Planets with a substantially lower temperature will be Ice Worlds, especially if they have a lot of water.

Targeted terraforming might create jungles, deserts or whatever biome you want. After all, these are engineered worlds, designed to be what you want, not natural worlds that have developed organically.

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Planetary temperature can be regulated by albedo. You could cool down Venus significantly by constructing a huge shade (and photogalvanic array) in its L1 point, leaving only the rampant volcanism as major heat source. You could filter in only the wavelengths used by the gengineered atmospheric plancton you seed the planed with to reduce carbon and sulphur oxide concentrations in the atmosphere, possibly depositing elementary sulphur in the process, to be harvested as space construction material.

A planet like Venus could be an ice ball, given the right albedo parameters, despite its greater proximity to our central fusion plant.

You can easily have cloud-shrouded hothouse planets, with dripping rainforests of whichever vegetation thrives on the radiation still getting through to the surface (if at all - it is as easily conceivable to have atmospheric plancton sending dead matter down to the ground where fungus-like sedentary vegetation will rely more on external food sources than on autotrophy).

Autotrophy doesn't have to be limited to photosynthesis. Thermosynthesis is an option even on our home planet. Organisms in an environment moving through a strong magnetic field (e.g. on Jupiter moons) might use electric induction to fuel their metabolism. You could even have autotroph organisms living on radioactive decay as the basic step of a food chain. And all that presumes that the organism is using chemical energy and not for instance electrochemistry or capacitive storage of electrical charges for its metabolism.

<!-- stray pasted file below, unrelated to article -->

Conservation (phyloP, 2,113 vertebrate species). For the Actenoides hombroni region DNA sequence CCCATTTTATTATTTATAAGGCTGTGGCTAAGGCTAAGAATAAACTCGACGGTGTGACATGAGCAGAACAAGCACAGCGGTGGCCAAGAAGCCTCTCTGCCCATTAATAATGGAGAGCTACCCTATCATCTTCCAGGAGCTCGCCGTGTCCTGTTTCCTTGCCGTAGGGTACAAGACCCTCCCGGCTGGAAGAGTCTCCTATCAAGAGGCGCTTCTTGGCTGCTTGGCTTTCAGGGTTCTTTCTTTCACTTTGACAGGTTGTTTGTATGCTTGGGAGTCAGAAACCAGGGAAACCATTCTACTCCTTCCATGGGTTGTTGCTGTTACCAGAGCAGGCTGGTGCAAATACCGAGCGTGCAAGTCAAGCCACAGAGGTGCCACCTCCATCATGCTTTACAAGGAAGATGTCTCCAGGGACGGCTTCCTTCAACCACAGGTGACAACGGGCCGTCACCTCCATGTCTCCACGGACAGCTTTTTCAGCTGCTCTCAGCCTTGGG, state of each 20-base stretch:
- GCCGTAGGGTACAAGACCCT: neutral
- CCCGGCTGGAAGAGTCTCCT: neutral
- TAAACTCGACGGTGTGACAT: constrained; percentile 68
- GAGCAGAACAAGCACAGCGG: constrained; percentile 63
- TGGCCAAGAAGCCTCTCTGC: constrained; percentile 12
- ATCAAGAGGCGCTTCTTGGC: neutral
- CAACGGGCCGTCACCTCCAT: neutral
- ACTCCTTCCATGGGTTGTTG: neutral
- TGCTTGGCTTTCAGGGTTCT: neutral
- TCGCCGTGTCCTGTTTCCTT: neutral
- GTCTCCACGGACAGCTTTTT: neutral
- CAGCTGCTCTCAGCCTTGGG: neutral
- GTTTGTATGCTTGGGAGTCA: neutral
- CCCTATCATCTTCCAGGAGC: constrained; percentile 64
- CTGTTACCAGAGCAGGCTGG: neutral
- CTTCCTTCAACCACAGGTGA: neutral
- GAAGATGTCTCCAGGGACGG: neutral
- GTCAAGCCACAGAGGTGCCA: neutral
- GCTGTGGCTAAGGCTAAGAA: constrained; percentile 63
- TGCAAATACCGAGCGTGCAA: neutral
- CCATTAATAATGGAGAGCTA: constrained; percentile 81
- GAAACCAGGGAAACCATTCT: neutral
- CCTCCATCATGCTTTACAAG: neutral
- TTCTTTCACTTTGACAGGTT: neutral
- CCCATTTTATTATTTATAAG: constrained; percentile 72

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Telling how it is excessive verbis

 

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We should also remember that a "water world" -- even if the largest land-masses are small-island-sized -- isn't a "single biome".  Tropical vs temperate vs arctic are major differences.  Tidal shallows vs. top-10-meters vs "Twilight Zone" vs dark deeps are yet more differences.  Thermal vents each have a local biome.  Etc Etc Etc.